To calculate the synodic period, we must consider the ratio of Earth's sidereal period (E) and Mars' sidereal period (P). This ratio will give us the number of times that Earth will have completed one orbit around the sun while Mars completes a certain fraction of its orbit. This fraction is known as the synodic phase (S).

The equation for the synodic period can be derived using this ratio and Kepler's third law, which states that the square of a planet's sidereal period is proportional to the cube of its semi-major axis (the average distance from the sun). By rearranging this equation and substituting in the ratio of the sidereal periods, we can get the final equation for the synodic period:

S = (P/E)^(2/3) - 1

This equation allows us to calculate the synodic period between any two planets. However, it is important to note that this is a simplified equation and does not take into account the gravitational influence of other planets and the elliptical shape of orbits. For more accurate calculations, more complex equations and simulations are needed.

In conclusion, calculating the synodic period between Earth and Mars requires a strong understanding of orbital dynamics and Kepler's laws. The equation provided on Wikipedia is a simplified version and does not explain the full derivation. To fully understand the derivation, one must have a strong background in celestial mechanics.

## 1. How do you calculate the synodic period between Earth and Mars?

The synodic period between Earth and Mars is calculated by finding the amount of time it takes for both planets to line up in the same position in relation to the Sun. This can be done by subtracting the orbital period of Mars (1.88 years) from the orbital period of Earth (1 year), which gives a synodic period of approximately 2.14 years.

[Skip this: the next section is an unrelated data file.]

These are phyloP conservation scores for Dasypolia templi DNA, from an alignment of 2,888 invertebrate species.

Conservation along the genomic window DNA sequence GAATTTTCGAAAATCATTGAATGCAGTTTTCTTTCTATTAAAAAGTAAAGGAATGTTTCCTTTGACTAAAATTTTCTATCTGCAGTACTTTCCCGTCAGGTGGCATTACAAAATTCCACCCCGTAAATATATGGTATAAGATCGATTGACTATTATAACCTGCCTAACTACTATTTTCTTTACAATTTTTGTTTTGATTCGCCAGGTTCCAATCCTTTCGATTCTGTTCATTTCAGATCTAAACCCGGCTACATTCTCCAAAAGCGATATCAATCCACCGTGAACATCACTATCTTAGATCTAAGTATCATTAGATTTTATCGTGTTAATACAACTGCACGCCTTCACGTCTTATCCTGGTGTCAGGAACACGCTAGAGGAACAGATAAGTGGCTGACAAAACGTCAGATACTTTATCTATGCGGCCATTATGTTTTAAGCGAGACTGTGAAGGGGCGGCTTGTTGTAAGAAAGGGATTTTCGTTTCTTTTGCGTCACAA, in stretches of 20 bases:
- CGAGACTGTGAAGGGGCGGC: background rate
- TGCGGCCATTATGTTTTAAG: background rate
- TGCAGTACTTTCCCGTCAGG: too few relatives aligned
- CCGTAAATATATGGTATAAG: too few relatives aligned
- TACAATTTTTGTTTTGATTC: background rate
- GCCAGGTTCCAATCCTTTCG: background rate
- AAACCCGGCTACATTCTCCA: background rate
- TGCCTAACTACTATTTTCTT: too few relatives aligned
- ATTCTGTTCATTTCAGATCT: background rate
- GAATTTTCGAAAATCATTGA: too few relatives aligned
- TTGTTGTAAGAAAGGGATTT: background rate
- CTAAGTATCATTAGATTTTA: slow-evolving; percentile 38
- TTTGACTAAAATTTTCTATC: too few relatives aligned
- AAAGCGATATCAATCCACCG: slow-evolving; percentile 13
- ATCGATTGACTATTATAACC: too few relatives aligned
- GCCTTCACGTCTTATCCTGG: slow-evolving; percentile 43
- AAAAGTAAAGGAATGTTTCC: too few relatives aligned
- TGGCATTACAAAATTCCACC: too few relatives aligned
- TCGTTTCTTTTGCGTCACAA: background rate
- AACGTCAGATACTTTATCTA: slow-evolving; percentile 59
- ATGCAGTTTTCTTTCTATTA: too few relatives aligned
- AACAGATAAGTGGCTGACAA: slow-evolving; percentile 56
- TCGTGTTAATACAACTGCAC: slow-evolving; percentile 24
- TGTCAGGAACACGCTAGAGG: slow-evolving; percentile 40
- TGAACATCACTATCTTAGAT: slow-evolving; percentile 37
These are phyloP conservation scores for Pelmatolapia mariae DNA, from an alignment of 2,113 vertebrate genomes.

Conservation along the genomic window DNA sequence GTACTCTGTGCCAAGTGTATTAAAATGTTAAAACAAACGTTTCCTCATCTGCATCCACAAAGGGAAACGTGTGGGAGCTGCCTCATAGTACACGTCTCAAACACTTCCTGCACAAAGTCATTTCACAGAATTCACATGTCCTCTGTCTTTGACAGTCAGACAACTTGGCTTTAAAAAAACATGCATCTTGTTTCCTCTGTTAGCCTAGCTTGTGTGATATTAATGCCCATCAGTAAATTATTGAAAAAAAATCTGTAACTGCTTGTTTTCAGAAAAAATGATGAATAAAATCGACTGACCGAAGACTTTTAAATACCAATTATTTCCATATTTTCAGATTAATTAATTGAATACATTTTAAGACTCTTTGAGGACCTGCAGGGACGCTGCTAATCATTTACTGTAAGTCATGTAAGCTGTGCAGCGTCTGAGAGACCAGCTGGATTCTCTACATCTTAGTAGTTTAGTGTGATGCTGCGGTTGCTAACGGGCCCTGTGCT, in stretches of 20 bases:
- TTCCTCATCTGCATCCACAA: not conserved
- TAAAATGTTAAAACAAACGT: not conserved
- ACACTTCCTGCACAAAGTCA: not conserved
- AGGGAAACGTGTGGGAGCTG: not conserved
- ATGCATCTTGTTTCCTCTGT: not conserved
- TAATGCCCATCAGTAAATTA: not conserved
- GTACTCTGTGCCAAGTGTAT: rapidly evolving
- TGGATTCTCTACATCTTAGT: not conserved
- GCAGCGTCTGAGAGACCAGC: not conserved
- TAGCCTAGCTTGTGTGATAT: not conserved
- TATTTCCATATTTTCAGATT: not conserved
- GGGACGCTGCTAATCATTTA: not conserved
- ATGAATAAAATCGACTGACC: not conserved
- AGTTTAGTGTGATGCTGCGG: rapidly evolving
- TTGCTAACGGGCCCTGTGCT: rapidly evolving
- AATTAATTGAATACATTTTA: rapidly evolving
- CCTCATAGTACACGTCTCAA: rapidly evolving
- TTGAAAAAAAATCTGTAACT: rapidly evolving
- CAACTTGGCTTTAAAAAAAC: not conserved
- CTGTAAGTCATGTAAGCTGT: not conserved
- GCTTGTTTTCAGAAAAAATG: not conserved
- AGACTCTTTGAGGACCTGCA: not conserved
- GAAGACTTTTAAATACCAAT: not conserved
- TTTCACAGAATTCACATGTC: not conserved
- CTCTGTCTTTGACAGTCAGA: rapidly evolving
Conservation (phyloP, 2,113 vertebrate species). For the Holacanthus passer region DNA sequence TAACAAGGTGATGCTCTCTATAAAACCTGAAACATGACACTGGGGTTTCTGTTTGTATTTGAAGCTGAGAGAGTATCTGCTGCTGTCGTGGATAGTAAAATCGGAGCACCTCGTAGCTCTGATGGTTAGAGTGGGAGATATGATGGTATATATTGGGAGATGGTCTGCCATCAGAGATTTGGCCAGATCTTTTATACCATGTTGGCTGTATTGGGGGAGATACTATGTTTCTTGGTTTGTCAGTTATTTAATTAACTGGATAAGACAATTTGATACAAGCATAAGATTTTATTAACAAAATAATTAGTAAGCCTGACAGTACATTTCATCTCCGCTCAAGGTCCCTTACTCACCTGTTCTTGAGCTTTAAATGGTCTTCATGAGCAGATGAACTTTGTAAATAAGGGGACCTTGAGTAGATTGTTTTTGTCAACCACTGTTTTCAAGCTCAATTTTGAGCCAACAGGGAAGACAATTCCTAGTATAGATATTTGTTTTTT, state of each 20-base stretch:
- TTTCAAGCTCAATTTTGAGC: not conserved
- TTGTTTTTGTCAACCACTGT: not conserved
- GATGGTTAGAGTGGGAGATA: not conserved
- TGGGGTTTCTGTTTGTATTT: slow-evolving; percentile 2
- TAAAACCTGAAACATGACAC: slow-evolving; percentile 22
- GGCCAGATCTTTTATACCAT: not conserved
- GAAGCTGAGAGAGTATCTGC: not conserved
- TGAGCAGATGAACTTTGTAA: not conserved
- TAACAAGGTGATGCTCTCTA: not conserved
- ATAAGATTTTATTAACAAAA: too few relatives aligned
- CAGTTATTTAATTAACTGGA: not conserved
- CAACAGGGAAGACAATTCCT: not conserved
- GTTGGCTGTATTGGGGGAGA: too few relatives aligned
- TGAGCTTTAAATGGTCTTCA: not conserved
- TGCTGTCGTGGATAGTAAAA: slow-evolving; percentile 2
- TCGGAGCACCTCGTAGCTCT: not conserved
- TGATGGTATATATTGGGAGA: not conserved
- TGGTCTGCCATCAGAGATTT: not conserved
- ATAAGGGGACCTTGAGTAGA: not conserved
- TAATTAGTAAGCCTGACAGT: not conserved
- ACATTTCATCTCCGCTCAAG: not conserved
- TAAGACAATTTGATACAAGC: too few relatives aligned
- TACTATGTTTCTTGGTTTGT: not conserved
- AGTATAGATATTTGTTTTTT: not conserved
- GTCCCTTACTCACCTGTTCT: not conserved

## 2. What is the significance of calculating the synodic period between Earth and Mars?

The synodic period between Earth and Mars helps us understand the relationship between the two planets and their orbital positions. It also allows us to plan and schedule future Mars missions more accurately.

## 3. How do you account for variations in the synodic period?

The synodic period between Earth and Mars can vary slightly due to the elliptical shape of their orbits and the gravitational pull of other planets. To account for these variations, scientists use more precise calculations and observations to determine the most accurate synodic period.

## 4. Can the synodic period between Earth and Mars change over time?

Yes, the synodic period between Earth and Mars can change over time due to the changing positions of the planets in their orbits. However, these changes are very small and do not significantly impact the overall synodic period.

## 5. How was the synodic period between Earth and Mars first calculated?

The first calculation of the synodic period between Earth and Mars was done by the ancient Greek astronomer, Aristarchus, in the 3rd century BC. He observed the positions of the planets and used basic mathematics to estimate the synodic period to be around 2.2 years.